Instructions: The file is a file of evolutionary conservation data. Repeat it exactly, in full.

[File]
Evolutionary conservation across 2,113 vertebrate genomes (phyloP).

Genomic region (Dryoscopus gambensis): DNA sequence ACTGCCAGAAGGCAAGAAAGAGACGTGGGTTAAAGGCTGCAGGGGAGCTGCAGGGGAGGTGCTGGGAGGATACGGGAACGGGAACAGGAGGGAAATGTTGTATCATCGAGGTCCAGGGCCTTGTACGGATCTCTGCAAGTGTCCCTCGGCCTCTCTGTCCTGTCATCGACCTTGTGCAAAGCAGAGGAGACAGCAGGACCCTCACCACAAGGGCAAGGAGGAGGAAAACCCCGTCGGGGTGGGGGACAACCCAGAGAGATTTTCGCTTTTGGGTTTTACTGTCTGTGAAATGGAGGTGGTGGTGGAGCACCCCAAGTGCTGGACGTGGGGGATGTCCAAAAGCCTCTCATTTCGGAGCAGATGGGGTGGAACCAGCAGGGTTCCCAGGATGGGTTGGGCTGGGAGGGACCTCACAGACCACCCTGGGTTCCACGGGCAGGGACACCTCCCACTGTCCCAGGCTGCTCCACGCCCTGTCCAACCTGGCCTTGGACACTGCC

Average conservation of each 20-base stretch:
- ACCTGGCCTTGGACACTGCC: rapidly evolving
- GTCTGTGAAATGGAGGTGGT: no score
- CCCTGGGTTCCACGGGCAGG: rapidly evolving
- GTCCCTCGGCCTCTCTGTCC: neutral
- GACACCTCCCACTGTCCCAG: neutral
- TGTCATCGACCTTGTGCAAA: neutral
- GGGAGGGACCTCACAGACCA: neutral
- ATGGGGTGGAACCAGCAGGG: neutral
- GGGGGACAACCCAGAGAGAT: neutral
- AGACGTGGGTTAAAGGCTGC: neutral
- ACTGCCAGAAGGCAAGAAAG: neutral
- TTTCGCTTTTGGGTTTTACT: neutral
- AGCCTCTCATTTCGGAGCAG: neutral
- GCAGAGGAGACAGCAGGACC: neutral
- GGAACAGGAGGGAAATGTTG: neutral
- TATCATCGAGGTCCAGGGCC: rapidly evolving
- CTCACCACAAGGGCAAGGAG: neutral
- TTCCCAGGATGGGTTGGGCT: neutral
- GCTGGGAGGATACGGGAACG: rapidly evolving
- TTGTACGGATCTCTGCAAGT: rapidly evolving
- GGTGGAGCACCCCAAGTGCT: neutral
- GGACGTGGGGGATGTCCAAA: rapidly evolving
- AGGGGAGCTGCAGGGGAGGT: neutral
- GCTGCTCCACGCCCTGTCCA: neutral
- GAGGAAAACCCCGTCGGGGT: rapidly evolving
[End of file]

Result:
Evolutionary conservation across 2,113 vertebrate genomes (phyloP).

Genomic region (Dryoscopus gambensis): DNA sequence ACTGCCAGAAGGCAAGAAAGAGACGTGGGTTAAAGGCTGCAGGGGAGCTGCAGGGGAGGTGCTGGGAGGATACGGGAACGGGAACAGGAGGGAAATGTTGTATCATCGAGGTCCAGGGCCTTGTACGGATCTCTGCAAGTGTCCCTCGGCCTCTCTGTCCTGTCATCGACCTTGTGCAAAGCAGAGGAGACAGCAGGACCCTCACCACAAGGGCAAGGAGGAGGAAAACCCCGTCGGGGTGGGGGACAACCCAGAGAGATTTTCGCTTTTGGGTTTTACTGTCTGTGAAATGGAGGTGGTGGTGGAGCACCCCAAGTGCTGGACGTGGGGGATGTCCAAAAGCCTCTCATTTCGGAGCAGATGGGGTGGAACCAGCAGGGTTCCCAGGATGGGTTGGGCTGGGAGGGACCTCACAGACCACCCTGGGTTCCACGGGCAGGGACACCTCCCACTGTCCCAGGCTGCTCCACGCCCTGTCCAACCTGGCCTTGGACACTGCC

Average conservation of each 20-base stretch:
- ACCTGGCCTTGGACACTGCC: rapidly evolving
- GTCTGTGAAATGGAGGTGGT: no score
- CCCTGGGTTCCACGGGCAGG: rapidly evolving
- GTCCCTCGGCCTCTCTGTCC: neutral
- GACACCTCCCACTGTCCCAG: neutral
- TGTCATCGACCTTGTGCAAA: neutral
- GGGAGGGACCTCACAGACCA: neutral
- ATGGGGTGGAACCAGCAGGG: neutral
- GGGGGACAACCCAGAGAGAT: neutral
- AGACGTGGGTTAAAGGCTGC: neutral
- ACTGCCAGAAGGCAAGAAAG: neutral
- TTTCGCTTTTGGGTTTTACT: neutral
- AGCCTCTCATTTCGGAGCAG: neutral
- GCAGAGGAGACAGCAGGACC: neutral
- GGAACAGGAGGGAAATGTTG: neutral
- TATCATCGAGGTCCAGGGCC: rapidly evolving
- CTCACCACAAGGGCAAGGAG: neutral
- TTCCCAGGATGGGTTGGGCT: neutral
- GCTGGGAGGATACGGGAACG: rapidly evolving
- TTGTACGGATCTCTGCAAGT: rapidly evolving
- GGTGGAGCACCCCAAGTGCT: neutral
- GGACGTGGGGGATGTCCAAA: rapidly evolving
- AGGGGAGCTGCAGGGGAGGT: neutral
- GCTGCTCCACGCCCTGTCCA: neutral
- GAGGAAAACCCCGTCGGGGT: rapidly evolving